Dysregulation of microRNAs in dementia

  • Jose Gerardo-Aviles

Student thesis: Doctoral ThesisDoctor of Philosophy (PhD)


Dementia is a progressive neurological syndrome characterised by cognitive impairment, in particular with alterations in learning and memory. Alzheimer’s disease and vascular dementia are the two most common forms of this syndrome. Although the pathophysiology of dementia is unknown, changes in several proteins are believed important in its development. These changes could be, to some extent, explained by microRNAs. MicroRNAs are posttranscriptional regulators of gene expression that repress protein synthesis. This thesis attempts to investigate the role of microRNAs in dementia from a more rigorous and biologically relevant perspective. I propose a hypothesis-driven approach considering some factors that have not been taken into account previously. I hypothesise that the levels of certain microRNAs with converging functions would be expressed differently in post-mortem brain tissue of patients diagnosed with Alzheimer’s disease, vascular dementia and non-demented elderly, investigated using novel reference genes and two new formulas proposed to improve microRNA quantification.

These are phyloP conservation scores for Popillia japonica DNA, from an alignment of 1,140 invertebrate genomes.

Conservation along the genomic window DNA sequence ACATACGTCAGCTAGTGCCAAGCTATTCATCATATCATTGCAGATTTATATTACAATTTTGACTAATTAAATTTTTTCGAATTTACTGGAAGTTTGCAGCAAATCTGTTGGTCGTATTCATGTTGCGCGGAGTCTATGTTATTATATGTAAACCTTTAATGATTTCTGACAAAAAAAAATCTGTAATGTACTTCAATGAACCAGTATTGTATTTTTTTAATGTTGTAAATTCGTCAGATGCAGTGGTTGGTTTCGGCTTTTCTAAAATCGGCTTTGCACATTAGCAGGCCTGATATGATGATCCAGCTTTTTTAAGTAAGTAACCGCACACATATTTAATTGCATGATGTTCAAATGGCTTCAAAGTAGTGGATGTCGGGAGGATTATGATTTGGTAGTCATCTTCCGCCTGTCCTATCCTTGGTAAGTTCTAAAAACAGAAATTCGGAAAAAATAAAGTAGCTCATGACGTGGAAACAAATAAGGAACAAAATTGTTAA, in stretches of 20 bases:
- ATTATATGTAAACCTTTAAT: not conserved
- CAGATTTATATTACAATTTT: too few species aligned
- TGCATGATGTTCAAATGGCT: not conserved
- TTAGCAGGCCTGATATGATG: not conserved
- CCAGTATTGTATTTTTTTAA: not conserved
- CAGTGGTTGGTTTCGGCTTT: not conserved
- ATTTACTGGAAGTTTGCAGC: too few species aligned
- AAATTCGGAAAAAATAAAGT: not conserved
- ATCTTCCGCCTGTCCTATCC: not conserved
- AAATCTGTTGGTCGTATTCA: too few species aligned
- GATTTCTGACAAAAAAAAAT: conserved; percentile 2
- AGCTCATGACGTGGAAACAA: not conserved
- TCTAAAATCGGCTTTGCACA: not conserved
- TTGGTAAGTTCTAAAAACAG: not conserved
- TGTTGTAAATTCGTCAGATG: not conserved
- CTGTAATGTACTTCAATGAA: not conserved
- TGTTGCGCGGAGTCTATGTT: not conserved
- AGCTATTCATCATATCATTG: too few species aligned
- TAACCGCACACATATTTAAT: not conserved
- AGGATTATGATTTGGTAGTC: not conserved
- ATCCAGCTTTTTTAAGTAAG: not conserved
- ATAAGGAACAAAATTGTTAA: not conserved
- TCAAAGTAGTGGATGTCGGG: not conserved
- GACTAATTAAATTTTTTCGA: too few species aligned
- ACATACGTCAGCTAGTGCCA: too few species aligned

A first panel of microRNAs was selected based on their proposed effects on proteins that have been implicated in Alzheimer´s disease. The levels of these microRNAs were significantly different in the Alzheimer’s disease group. A second panel was selected for potential roles on proteins related to hypoxia, vascular dysfunction and the renin angiotensin system. Unexpectedly, no change was observed in the vascular dementia group whilst a statistically significant difference was observed in the Alzheimer´s disease group. Finally, the presence of selected microRNAs was explored in cell culture as potential modelling construct. My results provide new candidates and more rigorous approaches to the study of microRNAs in dementia research. This work will inform future research in the emerging field of microRNAs in dementia whilst also challenging the validity of findings to date.
Date of Award28 Nov 2019
Original languageEnglish
Awarding Institution
  • The University of Bristol
SupervisorPatrick Gavin Kehoe (Supervisor) & Shelley J Allen (Supervisor)

Cite this